More Riordan: The Trials of Apollo
"Even after so many books on Greek mythology, I am constantly discovering stories I didn't know. While writing Percy Jackson's Greek Gods, I came across two myths about Zeus punishing Apollo by turning him mortal. The idea fascinated me. I decided to subject poor Apollo to that punishment for a third time and write a series from his point of view as a newly outcast 16-year-old mortal. This gave me a completely fresh angle on Percy Jackson's world. It was insanely fun to write." --Rick Riordan
And that, my eager Riordan readers, is why we have the first in another five-book series about ancient gods in a modern world. The series is called The Trials of Apollo, and the title of the first book is The Hidden Oracle. It debuts TODAY, May 3, 2016! Click on the blue title to place your hold.
How do you punish an immortal? By making him human. After angering his father, Zeus, the god Apollo is cast down from Olympus. Weak and disoriented, he lands in New York City as a regular teenage boy. Now, without his godly powers, the 4,000-year-old deity must learn to survive in the modern world until he can somehow find a way to regain Zeus' favor. But Apollo has many enemies - gods, monsters, and mortals who would love to see the former Olympian permanently destroyed. Apollo needs help, and he can think of only one place to go...an enclave of modern demigods known as Camp Half-Blood.
The next Magnus Chase book, The Hammer of Thor, is coming out in October. Stay tuned to the blog this fall for more information.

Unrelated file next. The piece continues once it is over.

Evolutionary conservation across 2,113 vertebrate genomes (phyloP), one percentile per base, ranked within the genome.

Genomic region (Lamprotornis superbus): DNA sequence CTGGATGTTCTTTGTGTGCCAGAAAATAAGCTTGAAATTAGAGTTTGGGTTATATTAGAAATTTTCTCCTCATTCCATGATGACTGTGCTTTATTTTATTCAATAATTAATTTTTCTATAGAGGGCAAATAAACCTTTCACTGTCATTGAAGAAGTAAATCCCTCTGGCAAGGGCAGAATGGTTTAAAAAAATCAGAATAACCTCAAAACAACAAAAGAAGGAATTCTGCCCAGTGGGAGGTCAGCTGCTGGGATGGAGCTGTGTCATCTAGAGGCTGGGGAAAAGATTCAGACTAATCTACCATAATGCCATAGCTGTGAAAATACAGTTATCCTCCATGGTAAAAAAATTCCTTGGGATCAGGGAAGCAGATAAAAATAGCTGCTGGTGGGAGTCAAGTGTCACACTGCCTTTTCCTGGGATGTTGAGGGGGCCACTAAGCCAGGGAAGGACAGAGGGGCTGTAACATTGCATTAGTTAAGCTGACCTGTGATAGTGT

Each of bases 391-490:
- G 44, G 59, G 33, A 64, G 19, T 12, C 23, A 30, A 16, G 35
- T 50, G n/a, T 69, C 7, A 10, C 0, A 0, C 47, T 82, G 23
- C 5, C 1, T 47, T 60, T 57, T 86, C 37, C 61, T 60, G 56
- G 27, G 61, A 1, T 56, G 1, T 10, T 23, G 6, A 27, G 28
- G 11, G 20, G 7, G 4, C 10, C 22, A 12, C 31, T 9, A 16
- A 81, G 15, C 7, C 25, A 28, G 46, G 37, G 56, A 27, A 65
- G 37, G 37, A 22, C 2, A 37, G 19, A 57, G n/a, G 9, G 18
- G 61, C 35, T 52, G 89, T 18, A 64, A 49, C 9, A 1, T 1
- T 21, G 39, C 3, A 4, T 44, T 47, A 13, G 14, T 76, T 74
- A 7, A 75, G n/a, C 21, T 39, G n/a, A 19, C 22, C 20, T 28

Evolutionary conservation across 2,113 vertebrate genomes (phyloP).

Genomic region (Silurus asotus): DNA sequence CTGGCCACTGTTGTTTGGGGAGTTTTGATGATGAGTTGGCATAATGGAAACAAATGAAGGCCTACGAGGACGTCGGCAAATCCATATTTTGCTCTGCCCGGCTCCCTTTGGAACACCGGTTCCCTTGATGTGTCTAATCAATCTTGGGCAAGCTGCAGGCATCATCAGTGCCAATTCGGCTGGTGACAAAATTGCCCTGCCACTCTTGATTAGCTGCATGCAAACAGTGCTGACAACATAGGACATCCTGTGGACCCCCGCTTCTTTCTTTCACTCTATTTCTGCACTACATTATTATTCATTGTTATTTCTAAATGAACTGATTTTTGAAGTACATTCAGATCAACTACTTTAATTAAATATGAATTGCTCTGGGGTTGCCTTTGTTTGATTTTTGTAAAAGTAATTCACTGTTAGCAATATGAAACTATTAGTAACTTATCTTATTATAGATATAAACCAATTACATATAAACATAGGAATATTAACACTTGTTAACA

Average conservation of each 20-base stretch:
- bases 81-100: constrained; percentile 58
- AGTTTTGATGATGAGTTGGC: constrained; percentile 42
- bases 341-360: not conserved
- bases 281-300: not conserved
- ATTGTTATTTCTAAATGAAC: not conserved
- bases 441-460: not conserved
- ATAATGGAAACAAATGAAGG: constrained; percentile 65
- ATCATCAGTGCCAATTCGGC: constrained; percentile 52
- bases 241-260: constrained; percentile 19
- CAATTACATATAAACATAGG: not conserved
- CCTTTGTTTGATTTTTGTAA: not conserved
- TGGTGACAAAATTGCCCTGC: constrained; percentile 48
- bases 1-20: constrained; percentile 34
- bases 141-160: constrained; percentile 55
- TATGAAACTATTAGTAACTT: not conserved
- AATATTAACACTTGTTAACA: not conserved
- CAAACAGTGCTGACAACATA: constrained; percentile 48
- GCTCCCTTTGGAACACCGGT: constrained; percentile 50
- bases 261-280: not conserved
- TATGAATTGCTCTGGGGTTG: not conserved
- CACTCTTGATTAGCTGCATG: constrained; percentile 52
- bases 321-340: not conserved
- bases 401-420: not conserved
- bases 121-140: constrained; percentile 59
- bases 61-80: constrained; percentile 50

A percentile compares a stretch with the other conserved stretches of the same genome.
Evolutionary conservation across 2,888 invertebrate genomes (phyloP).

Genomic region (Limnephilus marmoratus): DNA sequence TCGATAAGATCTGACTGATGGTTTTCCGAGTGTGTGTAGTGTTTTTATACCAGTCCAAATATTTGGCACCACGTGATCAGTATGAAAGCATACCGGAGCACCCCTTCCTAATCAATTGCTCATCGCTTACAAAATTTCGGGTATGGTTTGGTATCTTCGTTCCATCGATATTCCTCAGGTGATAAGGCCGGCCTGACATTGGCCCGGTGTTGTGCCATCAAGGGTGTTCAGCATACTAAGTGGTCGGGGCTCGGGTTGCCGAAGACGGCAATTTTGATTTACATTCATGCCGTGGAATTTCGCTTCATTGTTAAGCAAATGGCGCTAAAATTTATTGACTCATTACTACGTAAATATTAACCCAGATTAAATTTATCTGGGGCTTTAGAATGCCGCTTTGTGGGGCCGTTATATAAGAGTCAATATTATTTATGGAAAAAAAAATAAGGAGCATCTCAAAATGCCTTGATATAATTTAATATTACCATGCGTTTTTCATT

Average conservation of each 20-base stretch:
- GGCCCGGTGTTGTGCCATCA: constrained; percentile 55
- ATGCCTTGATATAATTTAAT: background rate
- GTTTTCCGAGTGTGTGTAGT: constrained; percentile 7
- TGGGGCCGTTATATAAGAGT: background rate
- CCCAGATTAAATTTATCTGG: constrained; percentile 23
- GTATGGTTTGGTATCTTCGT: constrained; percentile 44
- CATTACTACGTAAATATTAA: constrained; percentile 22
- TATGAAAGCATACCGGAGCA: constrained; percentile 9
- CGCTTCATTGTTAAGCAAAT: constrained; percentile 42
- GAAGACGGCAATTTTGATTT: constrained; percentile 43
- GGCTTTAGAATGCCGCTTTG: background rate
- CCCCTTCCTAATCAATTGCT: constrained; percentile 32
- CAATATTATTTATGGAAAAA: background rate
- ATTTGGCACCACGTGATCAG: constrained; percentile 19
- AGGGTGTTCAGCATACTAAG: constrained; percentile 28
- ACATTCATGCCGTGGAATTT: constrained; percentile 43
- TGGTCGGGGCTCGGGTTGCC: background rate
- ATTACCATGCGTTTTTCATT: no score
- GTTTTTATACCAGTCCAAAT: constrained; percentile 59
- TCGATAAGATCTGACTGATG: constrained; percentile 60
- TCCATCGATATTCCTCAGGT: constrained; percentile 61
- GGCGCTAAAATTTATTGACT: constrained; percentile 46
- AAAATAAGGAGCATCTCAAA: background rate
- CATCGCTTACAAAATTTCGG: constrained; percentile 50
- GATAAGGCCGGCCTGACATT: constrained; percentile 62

Bicycle Libraries in Africa
May is National Bike Month! Why not hop on your trusty two-wheeler and head to Hoover Public Library to check out a great story called In a Cloud of Dust by Alma Fullerton? It is inspired by the many bicycle libraries that have opened all across Africa.
"A dusty road leads to a schoolhouse nestled under a canopy of giant trees. A little girl stays in to do her homework at lunch, because by the time she walks the long way home, it will be too dark to see. Thus we are welcomed gently into Anna’s world in rural Tanzania, where the big event is the arrival of a heap of bicycles on a truck, in a cloud of dust. Although Anna is too late to get her own bike, she happily helps her friends learn to ride theirs, and soon she is bumping home on the back of Mohammed’s bike. And then he does something unexpected, and the joy at the center of this story unfolds. [This] is a simple, quiet book that resonates with all the ways that Anna’s life is different from ours. The modest gift of a bicycle makes a profound change in her daily life, and a note at the back of the book gives information about the many bike charities that bring bicycles to Africans. But the bicycle is only the jumping-off point for what this book is really about: the spirit of community that shines through as Anna and her friends help each other. Brian Deines’ drawings are saturated with color and full of movement: his wobbly bicycle riders struggle to keep their balance and you can almost see the wheels spinning when one of them tumbles to the ground. "
To learn more about bicycle libraries in Africa, take a look at this reading guide. It includes websites for worldwide bicycle organizations. It also recommends other books that are a perfect match for National Bike Month.